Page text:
We live under capitalism.
Capitalism is our system.
What kind of a system is capitalism?
A single word for a thing does not usually say what the thing is. We do have the word "capitalism." But, outside of our possessions of the one lonely word, what is the best description of how it functions?
One one hand, no one seems to be able to do it --- to say what we mean by "capitalism". But, on the other hand, there are the professionals, in the field of "economics," whose very job is just that: to supply that description. They simply provide a false description. So much for that.
To say that we live under capitalism is to say that it is our system. What do I mean by "system," though?
Notice "the system" is a phrase that also often means the political system, the government. Thus, to say that we live under capitalism is a lot like saying we live under a political system.
Then it is also something like a cultural system, and, like culture, capitalism is a fundamental component of how we order things, or of our setting up of a society. Capitalism, like other social institutions, exists in order for the society to function, and ge tthings done ---- it is our way, in our day, of functioning -- or getting things done.
So, what do human beings need to get done? They simply need to find a peaceful as well as enjoyable way of life. Capitalism is about living together, because humans are as social, as are other animals, to a greater or lesser degree, and humans are definitely social animals. Since social animals make their societies together, not alone, capitalism is fundamentally a means by which human beings live together, not alone. And not "privately" or as individuals only. Systems of persons do not operate "by themselves" because they operate through actual consciousness.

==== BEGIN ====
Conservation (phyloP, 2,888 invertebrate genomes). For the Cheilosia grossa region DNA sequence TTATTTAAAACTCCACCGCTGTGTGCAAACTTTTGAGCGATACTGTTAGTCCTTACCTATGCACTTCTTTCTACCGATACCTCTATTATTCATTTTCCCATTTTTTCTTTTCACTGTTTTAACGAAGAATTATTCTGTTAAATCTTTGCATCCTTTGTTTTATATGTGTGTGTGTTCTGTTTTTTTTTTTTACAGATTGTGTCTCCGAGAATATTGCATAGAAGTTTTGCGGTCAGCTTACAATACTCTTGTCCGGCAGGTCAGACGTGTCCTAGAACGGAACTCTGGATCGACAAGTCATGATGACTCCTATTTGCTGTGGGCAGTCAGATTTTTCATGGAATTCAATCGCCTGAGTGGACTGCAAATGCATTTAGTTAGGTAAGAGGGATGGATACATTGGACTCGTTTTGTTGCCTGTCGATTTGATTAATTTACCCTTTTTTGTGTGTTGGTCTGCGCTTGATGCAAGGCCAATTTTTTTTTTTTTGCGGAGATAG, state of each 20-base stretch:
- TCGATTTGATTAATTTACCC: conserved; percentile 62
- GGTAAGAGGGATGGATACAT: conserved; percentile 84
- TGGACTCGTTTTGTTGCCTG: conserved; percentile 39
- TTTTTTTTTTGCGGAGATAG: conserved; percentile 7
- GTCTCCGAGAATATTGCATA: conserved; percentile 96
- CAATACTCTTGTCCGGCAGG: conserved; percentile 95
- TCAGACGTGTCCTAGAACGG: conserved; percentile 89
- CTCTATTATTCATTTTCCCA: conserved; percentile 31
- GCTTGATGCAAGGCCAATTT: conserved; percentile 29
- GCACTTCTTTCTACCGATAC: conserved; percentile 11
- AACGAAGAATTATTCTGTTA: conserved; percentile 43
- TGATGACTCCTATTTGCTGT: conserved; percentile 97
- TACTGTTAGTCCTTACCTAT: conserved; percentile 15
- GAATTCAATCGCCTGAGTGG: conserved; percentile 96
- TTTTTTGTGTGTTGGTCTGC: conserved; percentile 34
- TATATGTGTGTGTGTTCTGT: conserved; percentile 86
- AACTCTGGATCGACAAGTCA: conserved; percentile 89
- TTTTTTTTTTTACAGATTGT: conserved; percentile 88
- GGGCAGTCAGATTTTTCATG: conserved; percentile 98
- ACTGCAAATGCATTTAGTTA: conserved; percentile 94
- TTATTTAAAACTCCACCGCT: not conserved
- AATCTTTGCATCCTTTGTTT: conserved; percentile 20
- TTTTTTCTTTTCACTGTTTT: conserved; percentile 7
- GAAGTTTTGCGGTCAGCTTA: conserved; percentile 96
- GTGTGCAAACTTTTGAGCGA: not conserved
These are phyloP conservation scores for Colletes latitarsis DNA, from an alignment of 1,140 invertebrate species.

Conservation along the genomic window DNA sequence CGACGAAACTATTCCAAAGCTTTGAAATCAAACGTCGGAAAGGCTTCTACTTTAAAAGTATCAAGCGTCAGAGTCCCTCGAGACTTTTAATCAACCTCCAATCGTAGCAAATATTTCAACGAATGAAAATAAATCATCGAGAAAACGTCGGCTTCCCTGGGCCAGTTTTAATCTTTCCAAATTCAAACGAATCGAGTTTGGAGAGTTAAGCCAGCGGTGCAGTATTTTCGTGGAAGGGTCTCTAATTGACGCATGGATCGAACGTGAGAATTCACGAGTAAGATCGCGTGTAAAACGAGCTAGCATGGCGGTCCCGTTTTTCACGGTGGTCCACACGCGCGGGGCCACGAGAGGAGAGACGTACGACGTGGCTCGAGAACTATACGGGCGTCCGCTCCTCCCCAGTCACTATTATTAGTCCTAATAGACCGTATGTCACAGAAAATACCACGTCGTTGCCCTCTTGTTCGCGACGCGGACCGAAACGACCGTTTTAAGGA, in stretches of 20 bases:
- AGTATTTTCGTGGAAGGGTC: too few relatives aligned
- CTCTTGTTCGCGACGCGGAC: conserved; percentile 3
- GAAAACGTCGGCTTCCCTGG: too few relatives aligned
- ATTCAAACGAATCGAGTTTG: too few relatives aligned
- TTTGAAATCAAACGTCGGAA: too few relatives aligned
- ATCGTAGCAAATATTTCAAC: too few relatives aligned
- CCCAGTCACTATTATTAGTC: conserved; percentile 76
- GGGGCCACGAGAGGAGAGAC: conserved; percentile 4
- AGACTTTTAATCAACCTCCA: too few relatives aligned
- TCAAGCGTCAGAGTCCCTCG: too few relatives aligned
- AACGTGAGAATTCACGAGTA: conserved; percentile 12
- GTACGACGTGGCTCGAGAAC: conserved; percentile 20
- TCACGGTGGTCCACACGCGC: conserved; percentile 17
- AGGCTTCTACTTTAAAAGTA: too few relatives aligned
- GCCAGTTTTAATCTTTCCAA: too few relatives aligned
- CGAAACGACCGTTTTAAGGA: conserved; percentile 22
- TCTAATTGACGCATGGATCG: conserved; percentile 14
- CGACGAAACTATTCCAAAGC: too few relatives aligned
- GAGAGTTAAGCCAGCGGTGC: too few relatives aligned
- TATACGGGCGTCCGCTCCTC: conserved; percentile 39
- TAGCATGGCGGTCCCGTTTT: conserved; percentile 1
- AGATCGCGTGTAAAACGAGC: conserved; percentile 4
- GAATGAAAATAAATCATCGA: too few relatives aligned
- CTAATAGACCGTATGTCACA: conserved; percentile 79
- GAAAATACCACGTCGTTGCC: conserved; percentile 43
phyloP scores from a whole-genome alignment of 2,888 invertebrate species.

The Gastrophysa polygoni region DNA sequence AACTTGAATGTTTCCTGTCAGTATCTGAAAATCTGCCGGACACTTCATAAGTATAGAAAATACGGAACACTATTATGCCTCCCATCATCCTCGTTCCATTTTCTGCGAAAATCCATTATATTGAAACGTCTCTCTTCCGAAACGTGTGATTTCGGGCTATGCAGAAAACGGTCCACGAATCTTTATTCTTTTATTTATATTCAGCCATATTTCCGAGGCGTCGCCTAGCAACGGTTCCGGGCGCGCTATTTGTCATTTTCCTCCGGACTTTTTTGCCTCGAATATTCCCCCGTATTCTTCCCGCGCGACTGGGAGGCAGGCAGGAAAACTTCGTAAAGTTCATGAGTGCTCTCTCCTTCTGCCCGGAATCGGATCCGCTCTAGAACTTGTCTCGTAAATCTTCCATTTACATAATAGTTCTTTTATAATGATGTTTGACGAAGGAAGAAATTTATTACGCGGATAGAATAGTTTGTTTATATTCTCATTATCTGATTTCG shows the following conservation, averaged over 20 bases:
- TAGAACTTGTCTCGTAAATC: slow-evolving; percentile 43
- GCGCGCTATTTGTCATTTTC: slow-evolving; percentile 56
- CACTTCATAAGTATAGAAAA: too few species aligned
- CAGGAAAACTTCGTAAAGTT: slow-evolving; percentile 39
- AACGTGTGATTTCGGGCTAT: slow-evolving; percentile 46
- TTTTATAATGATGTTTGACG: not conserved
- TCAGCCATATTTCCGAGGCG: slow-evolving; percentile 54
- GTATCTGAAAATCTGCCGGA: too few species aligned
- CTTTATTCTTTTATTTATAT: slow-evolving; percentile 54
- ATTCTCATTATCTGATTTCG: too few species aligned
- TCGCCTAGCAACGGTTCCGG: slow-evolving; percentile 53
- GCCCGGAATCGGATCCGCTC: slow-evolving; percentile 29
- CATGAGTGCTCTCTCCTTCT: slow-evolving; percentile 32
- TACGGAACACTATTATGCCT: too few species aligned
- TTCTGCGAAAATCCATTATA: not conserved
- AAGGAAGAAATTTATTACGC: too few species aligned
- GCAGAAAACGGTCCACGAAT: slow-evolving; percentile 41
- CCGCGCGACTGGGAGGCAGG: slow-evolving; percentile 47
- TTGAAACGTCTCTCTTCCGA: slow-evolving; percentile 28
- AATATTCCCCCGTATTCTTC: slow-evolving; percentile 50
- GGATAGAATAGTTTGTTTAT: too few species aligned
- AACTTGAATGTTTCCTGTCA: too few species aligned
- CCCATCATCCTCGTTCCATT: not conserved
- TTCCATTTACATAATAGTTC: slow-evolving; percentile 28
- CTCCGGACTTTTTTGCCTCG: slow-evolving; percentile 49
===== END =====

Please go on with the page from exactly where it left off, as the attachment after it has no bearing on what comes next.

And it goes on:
Humans cooperate, live together, and coexist through thought and act and intention. Not by invisible hands.
The invisible hand of course is fully explained in Adam Smith's own attempt to provide the same type of explanation or theory of capitalism that we are here looking for, and it explains that sometimes buying and selling various products on the open market can self-organize. Smith describes all sorts of situations in which goods are bought and sold. What he claims is that sometimes the process self-organizes. Sometimes it does not---but in Smith's day, persons found it hard to grasp that the system of buying and selling things ever self-organized. That it could do so came as a revelation. But Smith never said that capitalism always self-organized or that it only self-organized. He only said that it could.
At such times there seems to be an "invisible hand." This is no big deal and Smith only used the clever phrase "invisible hand" once, in the course of the book.
Smith of course was living in a society that was quite different from ours. These capitalistic economic systems for the creation of wealth within human social arrangements were just beginning to become noticeable, and this must have been fascinating. Smith thought about these things and wrote without being a cliched ideologist but rather a philosopher. Smith was in fact a talented professor, of something like ethical philosophy, who endeavored to write a book about the new capitalistic social phenomena he was witnessing.
Since Smith's time capitalism has become not just a curious little system, newly embedded in the larger society, but a way of life; there is a definite distinction to be found involving these two. The later is more like the context for capitalism socially --- capitalism as a way of life, and the former more like a novelty, or a newly arrived system on the block.
And yet, the people refuse to take ownership of it. Dominated by baloney of the so-called "Right" or what I'll call the "non-thinking" faction of our society, the people have failed to govern it and to manage it, properly, and, in this way the capitalist system is about to die.